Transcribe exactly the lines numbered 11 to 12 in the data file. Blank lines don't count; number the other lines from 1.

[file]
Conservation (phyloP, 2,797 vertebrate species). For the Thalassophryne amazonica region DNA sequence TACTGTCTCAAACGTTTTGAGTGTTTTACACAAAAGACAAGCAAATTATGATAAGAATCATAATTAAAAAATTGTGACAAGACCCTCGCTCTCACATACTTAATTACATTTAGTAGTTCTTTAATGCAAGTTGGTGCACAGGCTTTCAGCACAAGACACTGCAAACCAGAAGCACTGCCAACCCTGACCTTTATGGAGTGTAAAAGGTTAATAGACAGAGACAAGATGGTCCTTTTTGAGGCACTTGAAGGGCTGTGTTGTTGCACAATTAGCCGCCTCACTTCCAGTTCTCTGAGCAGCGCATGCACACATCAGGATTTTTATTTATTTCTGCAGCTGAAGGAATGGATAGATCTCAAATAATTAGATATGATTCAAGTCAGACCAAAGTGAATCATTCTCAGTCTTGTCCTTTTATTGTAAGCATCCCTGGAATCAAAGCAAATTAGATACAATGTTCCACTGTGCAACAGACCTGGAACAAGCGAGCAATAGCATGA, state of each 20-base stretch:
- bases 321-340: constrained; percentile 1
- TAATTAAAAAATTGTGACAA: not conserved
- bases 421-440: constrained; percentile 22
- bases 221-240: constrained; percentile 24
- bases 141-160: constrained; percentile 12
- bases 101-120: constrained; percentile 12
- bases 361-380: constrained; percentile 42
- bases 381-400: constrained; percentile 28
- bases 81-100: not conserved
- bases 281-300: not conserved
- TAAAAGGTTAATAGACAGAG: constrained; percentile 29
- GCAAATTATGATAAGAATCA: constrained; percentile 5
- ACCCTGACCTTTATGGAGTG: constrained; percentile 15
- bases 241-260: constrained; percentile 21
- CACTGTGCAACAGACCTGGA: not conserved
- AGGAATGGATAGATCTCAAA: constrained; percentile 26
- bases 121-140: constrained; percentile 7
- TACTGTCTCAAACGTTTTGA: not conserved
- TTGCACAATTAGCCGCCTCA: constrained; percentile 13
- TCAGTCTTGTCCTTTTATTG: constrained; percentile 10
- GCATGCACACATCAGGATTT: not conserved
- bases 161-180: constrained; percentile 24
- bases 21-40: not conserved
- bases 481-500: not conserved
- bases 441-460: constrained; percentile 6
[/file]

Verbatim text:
- bases 281-300: not conserved
- TAAAAGGTTAATAGACAGAG: constrained; percentile 29